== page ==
The American Library Association (ALA) is the oldest and largest library association in the world, providing association information, news, events, and advocacy resources for members, librarians, and library users.
Founded on October 6, 1876 during the Centennial Exposition in Philadelphia, the mission of ALA is to provide leadership for the development, promotion, and improvement of library and information services and the profession of librarianship in order to enhance learning and ensure access to information for all.
Key Action Areas
In 1998 the ALA Council voted commitment to five Key Action Areas as guiding principles for directing the Association’s energies and resources: Diversity, Equity of Access, Education and Continuous Learning, Intellectual Freedom, and 21st Century Literacy. With the development of a series of strategic plans, beginning with ALA Goal 2000, ALAction2005 and ALA Ahead to 2010, these principles have expanded to eight Key Action Areas which are supplemented by ALA2015, the Association’s current strategic plan.
The association actively works to increase public awareness of the crucial value of libraries and librarians, to promote state and national legislation beneficial to libraries and library users, and to supply the resources, training and support networks needed by local advocates seeking to increase support for libraries of all types.
Diversity is a fundamental value of the association and its members, and is reflected in its commitment to recruiting people of color and people with disabilities to the profession and to the promotion and development of library collections and services for all people.
The association provides opportunities for the professional development and education of all library staff members and trustees; it promotes continuous, lifelong learning for all people through library and information services of every type.
The Association advocates funding and policies that support libraries as great democratic institutions, serving people of every age, income level, location, ethnicity, or physical ability, and providing the full range of information resources needed to live, learn, govern, and work.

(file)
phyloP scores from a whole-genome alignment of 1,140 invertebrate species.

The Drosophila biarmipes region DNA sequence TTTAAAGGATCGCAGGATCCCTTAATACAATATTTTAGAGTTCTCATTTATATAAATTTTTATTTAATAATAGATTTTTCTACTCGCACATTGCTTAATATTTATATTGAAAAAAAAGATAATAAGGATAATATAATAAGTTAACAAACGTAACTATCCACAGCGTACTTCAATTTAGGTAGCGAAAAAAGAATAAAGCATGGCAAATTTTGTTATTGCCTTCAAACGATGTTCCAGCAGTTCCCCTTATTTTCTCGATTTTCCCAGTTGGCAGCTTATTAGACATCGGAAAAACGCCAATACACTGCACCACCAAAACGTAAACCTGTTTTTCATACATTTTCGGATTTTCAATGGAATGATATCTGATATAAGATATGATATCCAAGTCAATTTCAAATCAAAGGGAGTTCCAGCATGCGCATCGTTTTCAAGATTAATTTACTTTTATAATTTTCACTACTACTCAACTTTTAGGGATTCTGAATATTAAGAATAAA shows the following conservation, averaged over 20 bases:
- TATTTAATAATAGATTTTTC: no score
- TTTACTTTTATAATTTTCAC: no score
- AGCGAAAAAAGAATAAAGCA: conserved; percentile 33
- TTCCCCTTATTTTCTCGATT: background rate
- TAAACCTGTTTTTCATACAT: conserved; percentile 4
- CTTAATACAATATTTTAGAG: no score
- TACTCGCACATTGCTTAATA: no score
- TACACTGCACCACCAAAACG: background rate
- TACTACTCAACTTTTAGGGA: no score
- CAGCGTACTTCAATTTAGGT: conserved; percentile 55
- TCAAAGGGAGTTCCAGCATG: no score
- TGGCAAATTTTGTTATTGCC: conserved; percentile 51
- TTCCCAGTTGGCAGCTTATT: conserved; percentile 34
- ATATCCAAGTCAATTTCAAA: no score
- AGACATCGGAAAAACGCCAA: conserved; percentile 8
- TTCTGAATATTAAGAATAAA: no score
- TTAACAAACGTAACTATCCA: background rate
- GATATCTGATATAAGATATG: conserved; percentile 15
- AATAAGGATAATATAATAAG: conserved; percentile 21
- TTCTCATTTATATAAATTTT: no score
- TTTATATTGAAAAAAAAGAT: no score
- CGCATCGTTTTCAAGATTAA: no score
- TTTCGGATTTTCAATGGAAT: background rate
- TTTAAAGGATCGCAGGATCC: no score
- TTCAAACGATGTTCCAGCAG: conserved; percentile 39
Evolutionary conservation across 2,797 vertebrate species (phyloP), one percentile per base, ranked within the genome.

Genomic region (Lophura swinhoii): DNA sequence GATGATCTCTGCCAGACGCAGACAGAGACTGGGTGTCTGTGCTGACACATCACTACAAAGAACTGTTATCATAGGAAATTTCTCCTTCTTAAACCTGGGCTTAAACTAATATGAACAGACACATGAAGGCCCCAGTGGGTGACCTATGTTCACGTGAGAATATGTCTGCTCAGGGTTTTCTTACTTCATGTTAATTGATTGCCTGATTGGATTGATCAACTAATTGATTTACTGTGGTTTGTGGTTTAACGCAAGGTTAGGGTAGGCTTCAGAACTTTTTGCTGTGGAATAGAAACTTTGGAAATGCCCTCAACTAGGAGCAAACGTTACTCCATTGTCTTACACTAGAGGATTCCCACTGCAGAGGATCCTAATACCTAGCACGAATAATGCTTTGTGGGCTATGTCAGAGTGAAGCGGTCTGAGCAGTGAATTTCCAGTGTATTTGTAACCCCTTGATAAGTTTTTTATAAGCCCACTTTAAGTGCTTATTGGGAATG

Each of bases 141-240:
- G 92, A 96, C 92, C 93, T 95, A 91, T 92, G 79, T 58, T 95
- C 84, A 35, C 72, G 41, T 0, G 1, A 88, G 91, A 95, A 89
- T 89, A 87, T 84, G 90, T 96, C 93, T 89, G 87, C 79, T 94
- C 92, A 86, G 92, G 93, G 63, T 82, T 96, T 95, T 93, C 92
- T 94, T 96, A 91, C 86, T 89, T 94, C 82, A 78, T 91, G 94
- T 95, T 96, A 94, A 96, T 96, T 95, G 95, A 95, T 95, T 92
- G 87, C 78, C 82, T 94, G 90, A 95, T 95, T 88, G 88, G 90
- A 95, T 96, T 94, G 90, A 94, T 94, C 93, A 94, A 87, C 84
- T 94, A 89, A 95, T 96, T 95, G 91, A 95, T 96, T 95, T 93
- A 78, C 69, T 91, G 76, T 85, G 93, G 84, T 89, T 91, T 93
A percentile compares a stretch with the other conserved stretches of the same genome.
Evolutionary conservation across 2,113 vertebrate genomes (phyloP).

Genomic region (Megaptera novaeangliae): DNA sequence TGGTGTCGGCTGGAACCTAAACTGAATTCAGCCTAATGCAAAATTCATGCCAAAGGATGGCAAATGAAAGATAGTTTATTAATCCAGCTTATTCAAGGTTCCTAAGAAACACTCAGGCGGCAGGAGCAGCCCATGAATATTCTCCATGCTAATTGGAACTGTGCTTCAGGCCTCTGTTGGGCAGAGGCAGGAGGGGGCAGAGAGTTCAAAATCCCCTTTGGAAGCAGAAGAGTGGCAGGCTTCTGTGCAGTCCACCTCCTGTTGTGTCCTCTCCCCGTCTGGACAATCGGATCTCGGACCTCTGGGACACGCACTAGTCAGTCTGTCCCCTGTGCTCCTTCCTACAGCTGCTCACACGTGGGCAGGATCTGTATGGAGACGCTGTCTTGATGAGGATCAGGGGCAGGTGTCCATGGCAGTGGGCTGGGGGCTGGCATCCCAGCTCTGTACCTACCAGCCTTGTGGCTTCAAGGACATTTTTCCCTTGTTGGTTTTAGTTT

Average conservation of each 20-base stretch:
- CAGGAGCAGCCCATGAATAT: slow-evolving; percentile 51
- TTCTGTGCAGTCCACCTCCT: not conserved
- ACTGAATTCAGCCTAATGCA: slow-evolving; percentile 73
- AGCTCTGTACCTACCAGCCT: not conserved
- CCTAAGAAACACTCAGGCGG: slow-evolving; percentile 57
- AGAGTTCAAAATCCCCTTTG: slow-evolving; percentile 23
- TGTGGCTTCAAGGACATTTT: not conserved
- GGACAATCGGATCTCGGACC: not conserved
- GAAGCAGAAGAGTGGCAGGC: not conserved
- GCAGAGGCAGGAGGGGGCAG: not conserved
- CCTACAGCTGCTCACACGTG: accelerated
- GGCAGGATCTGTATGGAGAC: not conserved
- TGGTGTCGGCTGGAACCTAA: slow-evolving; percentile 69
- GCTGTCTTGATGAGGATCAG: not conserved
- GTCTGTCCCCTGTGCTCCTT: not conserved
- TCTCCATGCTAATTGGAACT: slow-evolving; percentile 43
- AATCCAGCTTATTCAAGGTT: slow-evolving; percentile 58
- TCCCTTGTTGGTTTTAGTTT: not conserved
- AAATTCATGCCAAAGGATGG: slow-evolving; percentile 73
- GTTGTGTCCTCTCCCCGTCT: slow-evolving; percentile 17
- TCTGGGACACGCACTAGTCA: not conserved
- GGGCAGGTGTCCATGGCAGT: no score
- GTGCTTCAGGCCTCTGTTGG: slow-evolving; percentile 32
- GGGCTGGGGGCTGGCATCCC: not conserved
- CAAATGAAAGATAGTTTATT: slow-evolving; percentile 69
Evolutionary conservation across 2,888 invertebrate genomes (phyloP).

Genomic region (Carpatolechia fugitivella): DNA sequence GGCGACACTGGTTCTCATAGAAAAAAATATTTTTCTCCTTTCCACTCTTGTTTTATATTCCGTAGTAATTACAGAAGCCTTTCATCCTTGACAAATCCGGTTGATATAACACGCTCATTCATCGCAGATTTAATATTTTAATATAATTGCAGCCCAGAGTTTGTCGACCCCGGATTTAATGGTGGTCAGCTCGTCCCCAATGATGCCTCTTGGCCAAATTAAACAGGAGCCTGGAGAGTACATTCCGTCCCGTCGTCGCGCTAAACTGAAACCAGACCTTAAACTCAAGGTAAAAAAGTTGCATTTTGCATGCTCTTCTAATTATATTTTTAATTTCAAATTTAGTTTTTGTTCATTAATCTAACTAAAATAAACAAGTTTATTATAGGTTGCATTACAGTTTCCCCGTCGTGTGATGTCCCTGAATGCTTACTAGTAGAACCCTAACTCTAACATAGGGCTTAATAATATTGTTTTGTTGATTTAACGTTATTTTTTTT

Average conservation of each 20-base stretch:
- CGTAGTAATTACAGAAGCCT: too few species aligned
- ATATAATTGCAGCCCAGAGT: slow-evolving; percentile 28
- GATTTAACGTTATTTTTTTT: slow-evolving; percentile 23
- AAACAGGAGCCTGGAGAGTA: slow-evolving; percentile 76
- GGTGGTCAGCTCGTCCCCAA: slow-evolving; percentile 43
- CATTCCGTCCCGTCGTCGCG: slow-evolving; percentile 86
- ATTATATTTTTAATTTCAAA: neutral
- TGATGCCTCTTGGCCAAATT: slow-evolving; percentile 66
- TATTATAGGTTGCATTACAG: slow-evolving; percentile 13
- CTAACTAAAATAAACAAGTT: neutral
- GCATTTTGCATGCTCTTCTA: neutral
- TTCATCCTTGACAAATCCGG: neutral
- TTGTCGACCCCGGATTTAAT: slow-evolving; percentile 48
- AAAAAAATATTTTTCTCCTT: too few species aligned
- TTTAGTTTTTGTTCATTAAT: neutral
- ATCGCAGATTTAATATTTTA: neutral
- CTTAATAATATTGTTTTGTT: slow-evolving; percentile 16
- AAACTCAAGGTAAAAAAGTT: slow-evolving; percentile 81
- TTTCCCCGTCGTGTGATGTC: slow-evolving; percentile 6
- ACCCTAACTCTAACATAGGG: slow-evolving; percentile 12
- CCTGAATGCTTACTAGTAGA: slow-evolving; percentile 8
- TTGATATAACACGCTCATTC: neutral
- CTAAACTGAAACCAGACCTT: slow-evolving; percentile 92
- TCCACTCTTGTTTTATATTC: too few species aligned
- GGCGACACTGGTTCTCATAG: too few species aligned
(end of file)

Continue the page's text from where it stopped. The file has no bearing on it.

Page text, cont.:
Intellectual freedom is a basic right in a democratic society and a core value of the library profession. The American Library Association actively defends the right of library users to read, seek information, and speak freely as guaranteed by the First Amendment.
The American Library Association assists and promotes libraries in helping children and adults develop the skills they need-the ability to read and use computers-understanding that the ability to seek and effectively utilize information resources is essential in a global information society.
The association is inclusive, effective and responsive to the needs of ALA members.
ALA provides leadership in the transformation of libraries and library services in a dynamic and increasingly global digital information environment.
Guided by our Key Action Areas, our current strategic plan, ALA2015, identifies five goals for the association which move us toward our envisioned future: a world where libraries, both physical and virtual, are central to lifelong discovery and learning and where everyone is a library user.
ALA is currently in the process of articulating the Association’s strategic direction for the next three to five years. Building on the Key Action Areas, three strategic initiatives have been identified as priority areas of focus for the Association: Advocacy, Information Policy and Professional and Leadership Development.
Intensive planning is currently underway in each of these areas, and a series of face to face and online forums and conversations are scheduled for the fall, winter and spring. These forums and conversations are designed to provide members with an opportunity to shape our vision and the future of our work in these key areas. For information on the strategic planning process, forums and conversations, see ALA Strategic Planning.
ALA’s activities are shaped and guided by a series of governing documents. The Association’s first official document was the Charter of 1879, which was revised in 1942. ALA’s Constitution and Bylaws are approved by the ALA Council and voted by the membership. The ALA Council also adopts the Association’s Policies.
ALA Council is the governing body of ALA. Council determines all policies of the Association and its decisions are binding unless set aside by a majority vote by mail in which one-fourth of the members of the Association have voted.
ALA Executive Board acts for Council in the administration of established policies and programs and is the body that manages within this context the affairs of the Association, delegating management of day-to-day operation to the Association’s executive director.The Executive Board makes recommendations with respect to policy and operation.
ALA president is to be the Association's chief spokesperson and to work closely with the ALA's Executive Director in identifying and promoting library issues nationwide and internationally. The ALA President is recognized as the Association's leader by its members.